We are coming to the end of this particular series of columns and if you haven’t taken the free, confidential online stress survey yet please do so (go to www.vitalstest.com and enter entrepreneur as the ‘employer code’). We will be closing that survey soon, aggregating the results and providing feedback in the next column. For now, one last visit to the toolkit.
Exercise We know that exercise mops up many of the ‘stress’ hormones and releases others that lift our mood. There are myriad health benefits we all know about and it’s also a socially-acceptable manner for releasing frustrations physically (‘Jo’burg traffic finger’ is NOT a legitimate sport!).
Legendary American columnist Erma Bombeck said: “the only reason I would take up jogging is so I could hear heavy breathing again”. Indeed, the grimacing and pained expressions that adorn many a jogger’s face are possibly not the best advert for this method of keep-fit.
Exercise should be taken in forms and quantities that are agreeable rather than abhorrent. Each of us inhabit a shape that is better suited to certain kinds of activity – watching the recent Olympics brought that home to me so clearly; some people are just ‘designed’ to run like the wind.
The key is to do things you enjoy – exercise must not be a chore. I was clearly designed for reading, however, I have grown to enjoy extreme dog-walking, mountain biking with my children, gardening and other prosaic low-impact activities. A couple of ideas that may help you:
- Consider a training-buddy – the additional motivation that comes with not wanting to let someone else down can help keep you going on those days when you are feeling a bit ‘flat’;
- Little and often – it’s like the old joke ‘how do you eat an elephant? One bite at a time’. Don’t over face yourself – trying to go from coach potato to celebrated athlete in a few short months is unrealistic and frankly dangerous.
In summary, we are just not designed for the sedentary lifestyle cars, computers and urban commerce force us into. We should be running across the veld with pointy sticks chasing our dinner not sitting in a box, staring at a box, eating from a box. Take every second opportunity to walk up the stairs, park far away from the shop entrance, walk to pick up milk and bread, wash your car yourself.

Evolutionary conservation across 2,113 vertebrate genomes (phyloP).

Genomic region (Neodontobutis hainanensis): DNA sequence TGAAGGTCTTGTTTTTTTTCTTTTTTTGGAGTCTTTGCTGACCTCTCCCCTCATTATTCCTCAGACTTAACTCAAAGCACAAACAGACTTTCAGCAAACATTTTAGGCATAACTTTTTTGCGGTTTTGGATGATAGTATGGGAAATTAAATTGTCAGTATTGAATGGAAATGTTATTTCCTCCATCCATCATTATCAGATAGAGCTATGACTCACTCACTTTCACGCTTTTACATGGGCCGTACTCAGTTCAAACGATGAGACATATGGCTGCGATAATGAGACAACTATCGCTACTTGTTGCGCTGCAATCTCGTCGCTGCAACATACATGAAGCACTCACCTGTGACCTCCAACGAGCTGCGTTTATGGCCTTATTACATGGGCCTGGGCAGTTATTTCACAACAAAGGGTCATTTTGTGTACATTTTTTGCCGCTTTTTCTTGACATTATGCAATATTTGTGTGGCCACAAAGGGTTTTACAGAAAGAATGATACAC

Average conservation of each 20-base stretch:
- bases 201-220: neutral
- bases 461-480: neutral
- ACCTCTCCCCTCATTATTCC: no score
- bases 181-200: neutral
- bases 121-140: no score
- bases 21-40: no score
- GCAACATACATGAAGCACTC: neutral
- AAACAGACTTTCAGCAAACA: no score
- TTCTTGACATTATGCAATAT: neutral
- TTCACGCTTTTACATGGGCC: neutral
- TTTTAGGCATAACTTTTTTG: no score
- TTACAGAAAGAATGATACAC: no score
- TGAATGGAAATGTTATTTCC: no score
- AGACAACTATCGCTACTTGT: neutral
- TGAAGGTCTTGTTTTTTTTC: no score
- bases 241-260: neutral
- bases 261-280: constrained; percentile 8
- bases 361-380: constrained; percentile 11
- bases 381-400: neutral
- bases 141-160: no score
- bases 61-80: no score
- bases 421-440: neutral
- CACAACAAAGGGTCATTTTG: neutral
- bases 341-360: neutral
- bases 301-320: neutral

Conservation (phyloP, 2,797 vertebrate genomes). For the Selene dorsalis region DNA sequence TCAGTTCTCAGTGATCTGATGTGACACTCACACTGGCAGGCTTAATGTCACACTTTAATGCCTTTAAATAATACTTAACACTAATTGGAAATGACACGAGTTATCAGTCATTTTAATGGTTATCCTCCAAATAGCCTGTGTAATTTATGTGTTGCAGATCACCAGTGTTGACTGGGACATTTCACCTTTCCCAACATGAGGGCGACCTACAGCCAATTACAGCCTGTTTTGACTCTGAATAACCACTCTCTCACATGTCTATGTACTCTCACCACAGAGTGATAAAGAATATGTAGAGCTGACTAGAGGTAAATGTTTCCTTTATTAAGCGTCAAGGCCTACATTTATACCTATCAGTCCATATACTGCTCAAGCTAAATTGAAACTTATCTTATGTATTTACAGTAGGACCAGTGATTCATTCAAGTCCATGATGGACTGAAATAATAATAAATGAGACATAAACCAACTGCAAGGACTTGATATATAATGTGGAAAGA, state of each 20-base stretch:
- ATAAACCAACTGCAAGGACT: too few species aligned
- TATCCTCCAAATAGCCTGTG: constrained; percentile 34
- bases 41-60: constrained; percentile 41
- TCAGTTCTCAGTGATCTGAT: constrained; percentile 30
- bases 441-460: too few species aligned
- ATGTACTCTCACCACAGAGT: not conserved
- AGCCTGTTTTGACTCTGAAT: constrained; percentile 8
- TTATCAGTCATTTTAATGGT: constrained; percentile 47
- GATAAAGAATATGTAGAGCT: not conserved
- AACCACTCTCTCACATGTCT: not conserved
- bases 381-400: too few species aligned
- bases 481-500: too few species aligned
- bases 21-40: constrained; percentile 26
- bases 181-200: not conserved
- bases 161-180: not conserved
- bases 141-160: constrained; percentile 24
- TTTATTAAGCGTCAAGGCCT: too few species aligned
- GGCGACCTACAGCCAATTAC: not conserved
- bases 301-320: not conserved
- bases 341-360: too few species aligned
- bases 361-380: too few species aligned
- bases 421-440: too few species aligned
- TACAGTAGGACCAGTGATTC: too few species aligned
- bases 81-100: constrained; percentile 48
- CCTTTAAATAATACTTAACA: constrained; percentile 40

Logging off increasingly our ‘to do’ lists merely act as reminders of what we didn’t achieve in a day. There are more and more demands on our time and energy – emails, smartphones, advertising billboards, radio, TV, sms, people – and far too often taking care of ourselves has been bumped off the list altogether.
Diet, sleep, exercise all need to be on that list, but so too does ‘logging off’. Finding some quiet time every day to just be still, and calm the riot of emotions and thoughts is hugely beneficial:
- It promotes health – learning to be still calms your heart rate, slows your breathing and invokes the parasympathetic nervous system (responsible for the ‘resting and digesting’ functions in our bodies)
- True creativity comes unbidden, when you can still all your thoughts. Thinking about stuff is not being creative – it is merely juggling with the knowns.
- It promotes listening – calming the clamour of external and internal noise allows us to hear things that are beyond the normal range of our attention.
Some call this meditation, others call it prayer. I don’t know about that – I just call it sitting quietly and being in the moment, not asking for or expecting any particular outcome. I do it selfishly and often as I have felt the physical benefits and experienced the cognitive and emotional boost too often for it to be fluke.
Remember: small changes can add up to make significant positive impacts. Slow and steady wins the race.